This article will help you to work with the copy operations on Azure Blob Storage and will offer an overview of CDN (Content Delivery Network) on Azure Storage.
Here are a few links that you should go through before heading towards Azure Storage Security,
- Click here for Azure Storage - Creating A Container Using Visual Studio.
- Click here for Part One - Azure Storage components – Blob.
- Click here for Part Two - Azure Blob Storage Service – Uploading a Blob and Set Container propertied with metadata.
- Click here for Part Three – Blob Security on Azure Storage.
Copy blob operations asynchronously between containers
By this demo, we will be working with copy operations asynchronously and programmatically using Visual Studio.
On the Azure portal, you can perform Delete, but not Copy. This you can perform programmatically on the below blob. You can go for the Azure portal and check the container from the storage account which was created in the previous demo.
Open the project solution file which was created in the previous demo and add the below code to perform the copy operation to your program.cs.
Use the CopyBlob API, as shown below, to copy a Blob asynchronously.
Here, we are adding a CopyBlob() method to the main program.
- static void CopyBlob(CloudBlobContainer container)
- CloudBlockBlob blockBlob = container.GetBlockBlobReference("AzureStorageAccount");
- CloudBlockBlob copyToBlockblob = container.GetBlockBlobReference("AzureStorageAccount-Copy");
- copyToBlockblob.StartCopyAsync(new Uri(blockBlob.Uri.AbsoluteUri));
The above code gets the reference to the source followed by the reference to the destination and calls StartCopyAsync method to perform an asynchronous copy between blobs, including the contents, properties, and metadata.
Press F5 or click “Start” to run the program.
Note – It is highly recommended to build and clean the solution before you run.
After running the solution, get back to the Azure portal and check for the copied container on the respective Azure Storage account.
Content Delivery Network
Content Delivery Network is called a CDN in short. The Azure Content Delivery Network (CDN) is designed to send audio, video, images, and other files faster and more reliably to the customers using servers that are closest to the users. This will increase the speed and availability resulting in significant user experience improvements.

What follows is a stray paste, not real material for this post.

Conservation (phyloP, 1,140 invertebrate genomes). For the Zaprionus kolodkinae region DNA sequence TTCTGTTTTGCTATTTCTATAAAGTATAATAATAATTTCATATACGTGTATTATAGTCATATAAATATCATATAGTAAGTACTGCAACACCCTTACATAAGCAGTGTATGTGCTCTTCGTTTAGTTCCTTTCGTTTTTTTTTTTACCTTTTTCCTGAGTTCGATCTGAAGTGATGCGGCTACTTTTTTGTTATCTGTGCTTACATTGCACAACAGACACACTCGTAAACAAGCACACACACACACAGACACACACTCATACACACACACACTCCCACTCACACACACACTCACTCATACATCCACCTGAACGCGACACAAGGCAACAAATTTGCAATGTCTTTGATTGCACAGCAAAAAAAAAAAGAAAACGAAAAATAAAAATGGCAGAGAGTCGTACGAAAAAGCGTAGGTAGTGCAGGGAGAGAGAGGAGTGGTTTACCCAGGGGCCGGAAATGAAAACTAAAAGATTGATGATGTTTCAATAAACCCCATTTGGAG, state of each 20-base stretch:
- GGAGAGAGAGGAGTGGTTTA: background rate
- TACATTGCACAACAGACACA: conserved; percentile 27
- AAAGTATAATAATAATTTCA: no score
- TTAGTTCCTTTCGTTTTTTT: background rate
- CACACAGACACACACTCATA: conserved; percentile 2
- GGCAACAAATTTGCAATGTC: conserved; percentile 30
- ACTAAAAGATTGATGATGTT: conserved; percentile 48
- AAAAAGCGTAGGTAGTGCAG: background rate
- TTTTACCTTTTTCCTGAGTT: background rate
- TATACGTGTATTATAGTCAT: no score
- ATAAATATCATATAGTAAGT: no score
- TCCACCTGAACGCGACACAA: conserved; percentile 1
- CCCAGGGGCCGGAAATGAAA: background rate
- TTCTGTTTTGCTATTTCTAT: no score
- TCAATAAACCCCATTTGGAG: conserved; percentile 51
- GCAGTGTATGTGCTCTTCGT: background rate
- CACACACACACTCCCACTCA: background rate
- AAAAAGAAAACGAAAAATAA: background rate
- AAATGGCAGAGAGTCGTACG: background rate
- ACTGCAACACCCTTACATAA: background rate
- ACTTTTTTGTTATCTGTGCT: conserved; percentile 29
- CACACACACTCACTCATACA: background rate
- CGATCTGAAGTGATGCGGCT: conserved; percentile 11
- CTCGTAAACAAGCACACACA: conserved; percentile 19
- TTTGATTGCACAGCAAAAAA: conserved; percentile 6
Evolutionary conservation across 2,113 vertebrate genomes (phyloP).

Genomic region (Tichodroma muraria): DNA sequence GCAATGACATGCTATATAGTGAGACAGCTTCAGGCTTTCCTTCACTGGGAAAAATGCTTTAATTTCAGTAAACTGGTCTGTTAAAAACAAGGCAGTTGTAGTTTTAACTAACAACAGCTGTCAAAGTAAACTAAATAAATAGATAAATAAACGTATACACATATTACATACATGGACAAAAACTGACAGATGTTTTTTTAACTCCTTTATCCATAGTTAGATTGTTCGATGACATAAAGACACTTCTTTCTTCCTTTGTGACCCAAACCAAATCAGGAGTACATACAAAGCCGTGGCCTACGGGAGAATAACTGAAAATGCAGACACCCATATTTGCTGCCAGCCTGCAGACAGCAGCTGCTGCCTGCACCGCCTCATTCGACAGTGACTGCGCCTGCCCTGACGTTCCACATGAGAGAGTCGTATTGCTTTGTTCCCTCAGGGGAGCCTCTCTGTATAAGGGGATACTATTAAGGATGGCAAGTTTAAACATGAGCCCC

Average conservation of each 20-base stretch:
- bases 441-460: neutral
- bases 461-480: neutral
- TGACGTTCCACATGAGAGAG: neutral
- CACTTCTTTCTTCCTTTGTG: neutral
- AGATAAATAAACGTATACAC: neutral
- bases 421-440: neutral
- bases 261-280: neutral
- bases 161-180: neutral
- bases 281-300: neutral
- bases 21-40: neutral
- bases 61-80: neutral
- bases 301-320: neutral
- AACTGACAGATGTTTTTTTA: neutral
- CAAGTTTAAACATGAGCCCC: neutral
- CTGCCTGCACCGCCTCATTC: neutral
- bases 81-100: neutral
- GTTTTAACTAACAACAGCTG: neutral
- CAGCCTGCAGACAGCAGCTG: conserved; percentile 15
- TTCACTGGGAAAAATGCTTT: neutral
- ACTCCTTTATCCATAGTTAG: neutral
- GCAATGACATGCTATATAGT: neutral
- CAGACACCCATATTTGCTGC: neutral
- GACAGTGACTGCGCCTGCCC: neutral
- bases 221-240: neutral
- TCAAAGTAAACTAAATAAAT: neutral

The improvements can create better performance for your apps and services, global distributed network, highly scalable infrastructure, active redundancy and failover, high availability and reliability with robust security.
How Does Azure CDN Work?
A user requests a file using a URL with a specific domain name such as najuma.azureedge.net – DNS routes the request to the best performing point of presence (POP) location. Usually, this is POP that is geographically closest to the user. If the edge servers in the POP do not have the file in their cache, the edge server requests the file from the origin – the origin can be an Azure web app, Azure cloud service, Azure Storage account, or any publicly accessible web server.
The origin returns the file to the edge server, including optional HTTP headers describing the file’s Time To Live (TTL), the edge server caches the file and returns the file to the original requestor – the file remains cached on the edge server until the TTL expires, if the origin didn’t specify a TTL, the default TTL is seven days.
Additional users may, then, request the same file using that same URL, and may also be directed to the same POP. If the TTL for the file hasn’t expired, the edge server returns the file from the cache. This results in a faster, more responsive user experience.
Here, we have gone through the Azure storage copy operations and an overview about CDN.